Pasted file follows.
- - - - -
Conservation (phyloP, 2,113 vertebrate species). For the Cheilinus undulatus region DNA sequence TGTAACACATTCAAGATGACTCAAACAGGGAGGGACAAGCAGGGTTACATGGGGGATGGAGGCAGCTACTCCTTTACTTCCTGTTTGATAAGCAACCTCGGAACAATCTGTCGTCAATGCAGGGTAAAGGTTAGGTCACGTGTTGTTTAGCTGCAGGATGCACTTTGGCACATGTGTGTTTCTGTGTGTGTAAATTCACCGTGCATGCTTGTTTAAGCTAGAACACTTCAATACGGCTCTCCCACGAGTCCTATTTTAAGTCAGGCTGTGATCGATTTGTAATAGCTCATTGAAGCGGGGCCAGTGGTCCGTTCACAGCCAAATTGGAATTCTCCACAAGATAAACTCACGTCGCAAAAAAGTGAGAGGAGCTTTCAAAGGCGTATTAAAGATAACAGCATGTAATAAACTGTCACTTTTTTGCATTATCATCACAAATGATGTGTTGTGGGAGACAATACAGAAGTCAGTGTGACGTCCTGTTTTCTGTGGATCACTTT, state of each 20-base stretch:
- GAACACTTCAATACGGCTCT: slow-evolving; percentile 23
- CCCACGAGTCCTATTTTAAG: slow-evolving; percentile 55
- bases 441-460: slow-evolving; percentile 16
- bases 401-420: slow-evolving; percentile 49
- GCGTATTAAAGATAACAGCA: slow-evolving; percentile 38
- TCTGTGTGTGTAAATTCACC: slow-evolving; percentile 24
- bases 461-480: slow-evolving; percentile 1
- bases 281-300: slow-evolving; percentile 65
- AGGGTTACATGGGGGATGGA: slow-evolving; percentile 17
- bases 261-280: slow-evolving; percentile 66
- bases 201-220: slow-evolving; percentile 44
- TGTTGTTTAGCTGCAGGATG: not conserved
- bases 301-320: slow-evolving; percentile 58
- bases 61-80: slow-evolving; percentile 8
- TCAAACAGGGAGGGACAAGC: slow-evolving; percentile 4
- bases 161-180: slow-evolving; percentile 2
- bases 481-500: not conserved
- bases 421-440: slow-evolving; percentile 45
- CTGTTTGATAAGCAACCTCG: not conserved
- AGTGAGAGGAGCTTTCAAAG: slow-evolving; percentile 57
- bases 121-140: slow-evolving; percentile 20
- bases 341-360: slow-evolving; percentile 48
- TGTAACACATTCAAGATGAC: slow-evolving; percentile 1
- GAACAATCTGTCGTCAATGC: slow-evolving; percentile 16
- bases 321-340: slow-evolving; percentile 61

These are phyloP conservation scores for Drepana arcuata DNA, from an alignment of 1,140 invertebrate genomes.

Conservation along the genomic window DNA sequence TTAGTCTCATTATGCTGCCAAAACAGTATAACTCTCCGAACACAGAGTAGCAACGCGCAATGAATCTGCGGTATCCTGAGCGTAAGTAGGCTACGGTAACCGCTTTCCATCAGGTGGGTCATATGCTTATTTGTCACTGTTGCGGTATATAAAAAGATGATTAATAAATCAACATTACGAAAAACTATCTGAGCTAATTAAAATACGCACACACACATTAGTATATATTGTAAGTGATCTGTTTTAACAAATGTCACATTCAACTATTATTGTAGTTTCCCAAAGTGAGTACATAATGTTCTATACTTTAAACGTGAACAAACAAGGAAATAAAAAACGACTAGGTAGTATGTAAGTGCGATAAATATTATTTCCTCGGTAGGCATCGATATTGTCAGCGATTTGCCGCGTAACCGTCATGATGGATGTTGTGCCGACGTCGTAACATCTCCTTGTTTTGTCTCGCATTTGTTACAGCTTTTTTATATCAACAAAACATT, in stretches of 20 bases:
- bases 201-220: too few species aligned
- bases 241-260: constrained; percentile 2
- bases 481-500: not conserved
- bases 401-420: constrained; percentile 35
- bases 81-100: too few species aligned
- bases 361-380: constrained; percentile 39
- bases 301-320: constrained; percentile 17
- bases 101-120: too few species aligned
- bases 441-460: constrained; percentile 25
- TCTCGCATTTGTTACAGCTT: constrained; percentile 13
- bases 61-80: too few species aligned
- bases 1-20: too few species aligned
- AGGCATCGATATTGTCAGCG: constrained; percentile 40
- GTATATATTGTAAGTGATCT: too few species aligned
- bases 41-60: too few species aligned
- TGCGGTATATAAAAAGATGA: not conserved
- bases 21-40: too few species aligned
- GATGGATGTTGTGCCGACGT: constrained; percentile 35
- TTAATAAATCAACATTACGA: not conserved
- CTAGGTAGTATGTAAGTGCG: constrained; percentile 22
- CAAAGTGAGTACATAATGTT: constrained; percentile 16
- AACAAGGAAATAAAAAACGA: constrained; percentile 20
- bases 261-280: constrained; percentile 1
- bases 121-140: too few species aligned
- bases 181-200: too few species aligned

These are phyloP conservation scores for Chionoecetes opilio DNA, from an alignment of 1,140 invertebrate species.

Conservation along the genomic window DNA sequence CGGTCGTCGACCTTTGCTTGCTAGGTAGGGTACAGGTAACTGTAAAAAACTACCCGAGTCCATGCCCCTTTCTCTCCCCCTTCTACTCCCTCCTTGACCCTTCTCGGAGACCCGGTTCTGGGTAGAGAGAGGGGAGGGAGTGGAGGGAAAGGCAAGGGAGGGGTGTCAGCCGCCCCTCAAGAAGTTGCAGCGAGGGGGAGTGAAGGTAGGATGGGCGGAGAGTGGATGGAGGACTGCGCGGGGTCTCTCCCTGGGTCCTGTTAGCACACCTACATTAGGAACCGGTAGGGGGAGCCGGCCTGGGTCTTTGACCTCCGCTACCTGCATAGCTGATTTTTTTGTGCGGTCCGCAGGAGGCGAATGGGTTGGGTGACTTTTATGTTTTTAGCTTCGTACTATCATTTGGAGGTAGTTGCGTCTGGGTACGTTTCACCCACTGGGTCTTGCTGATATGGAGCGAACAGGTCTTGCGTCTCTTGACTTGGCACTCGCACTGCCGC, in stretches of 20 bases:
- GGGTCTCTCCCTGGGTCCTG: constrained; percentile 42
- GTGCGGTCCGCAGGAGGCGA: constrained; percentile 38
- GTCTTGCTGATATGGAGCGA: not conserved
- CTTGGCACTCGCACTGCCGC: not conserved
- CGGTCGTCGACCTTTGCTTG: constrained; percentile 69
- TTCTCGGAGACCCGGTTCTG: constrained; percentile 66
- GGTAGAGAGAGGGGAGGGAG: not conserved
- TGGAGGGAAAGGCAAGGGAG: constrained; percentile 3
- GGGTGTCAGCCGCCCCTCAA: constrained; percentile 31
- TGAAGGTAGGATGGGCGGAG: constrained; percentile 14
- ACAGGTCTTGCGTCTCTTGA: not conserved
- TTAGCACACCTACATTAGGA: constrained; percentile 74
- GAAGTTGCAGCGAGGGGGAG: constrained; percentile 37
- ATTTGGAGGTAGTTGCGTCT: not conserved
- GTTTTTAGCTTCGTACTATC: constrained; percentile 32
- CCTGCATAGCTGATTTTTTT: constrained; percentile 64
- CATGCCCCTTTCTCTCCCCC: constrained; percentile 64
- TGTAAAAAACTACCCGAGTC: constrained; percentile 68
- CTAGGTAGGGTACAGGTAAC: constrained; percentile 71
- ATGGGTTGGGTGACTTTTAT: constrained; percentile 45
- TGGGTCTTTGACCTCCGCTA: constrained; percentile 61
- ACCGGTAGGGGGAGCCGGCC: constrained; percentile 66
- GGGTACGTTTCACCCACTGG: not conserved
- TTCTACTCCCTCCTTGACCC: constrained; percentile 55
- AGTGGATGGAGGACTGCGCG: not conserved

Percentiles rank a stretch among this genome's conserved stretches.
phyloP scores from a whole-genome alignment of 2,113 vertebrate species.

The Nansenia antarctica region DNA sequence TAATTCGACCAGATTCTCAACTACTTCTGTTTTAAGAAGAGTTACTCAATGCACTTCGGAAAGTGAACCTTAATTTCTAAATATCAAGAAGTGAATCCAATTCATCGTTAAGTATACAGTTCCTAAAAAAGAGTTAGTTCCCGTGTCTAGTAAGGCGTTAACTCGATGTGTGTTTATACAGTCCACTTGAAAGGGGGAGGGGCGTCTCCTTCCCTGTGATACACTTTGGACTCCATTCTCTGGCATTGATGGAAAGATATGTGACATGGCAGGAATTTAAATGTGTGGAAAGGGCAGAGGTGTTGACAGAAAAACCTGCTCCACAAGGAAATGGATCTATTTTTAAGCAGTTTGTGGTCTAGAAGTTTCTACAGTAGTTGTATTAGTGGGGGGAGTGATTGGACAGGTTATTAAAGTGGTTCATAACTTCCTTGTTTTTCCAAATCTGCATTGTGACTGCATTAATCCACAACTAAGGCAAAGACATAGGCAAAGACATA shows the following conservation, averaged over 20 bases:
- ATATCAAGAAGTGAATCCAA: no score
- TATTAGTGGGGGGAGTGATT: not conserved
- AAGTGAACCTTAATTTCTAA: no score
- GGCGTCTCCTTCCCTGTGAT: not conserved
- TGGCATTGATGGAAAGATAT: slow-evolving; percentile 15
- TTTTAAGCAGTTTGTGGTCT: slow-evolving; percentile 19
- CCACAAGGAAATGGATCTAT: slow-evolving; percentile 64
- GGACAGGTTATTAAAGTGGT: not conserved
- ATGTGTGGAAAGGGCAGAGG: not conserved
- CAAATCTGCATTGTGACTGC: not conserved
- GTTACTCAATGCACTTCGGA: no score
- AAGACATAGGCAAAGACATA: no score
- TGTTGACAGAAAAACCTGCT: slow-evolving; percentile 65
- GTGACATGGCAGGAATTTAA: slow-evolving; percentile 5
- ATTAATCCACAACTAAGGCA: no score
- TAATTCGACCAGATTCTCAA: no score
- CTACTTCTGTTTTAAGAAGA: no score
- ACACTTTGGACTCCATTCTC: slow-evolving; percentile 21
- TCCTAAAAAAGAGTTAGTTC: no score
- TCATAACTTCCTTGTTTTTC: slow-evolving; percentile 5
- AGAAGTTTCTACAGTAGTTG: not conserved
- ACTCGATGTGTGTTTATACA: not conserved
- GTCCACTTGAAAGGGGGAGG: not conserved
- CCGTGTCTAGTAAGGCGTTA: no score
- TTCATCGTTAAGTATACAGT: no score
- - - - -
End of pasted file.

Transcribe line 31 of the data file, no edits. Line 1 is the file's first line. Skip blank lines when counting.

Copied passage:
- bases 481-500: not conserved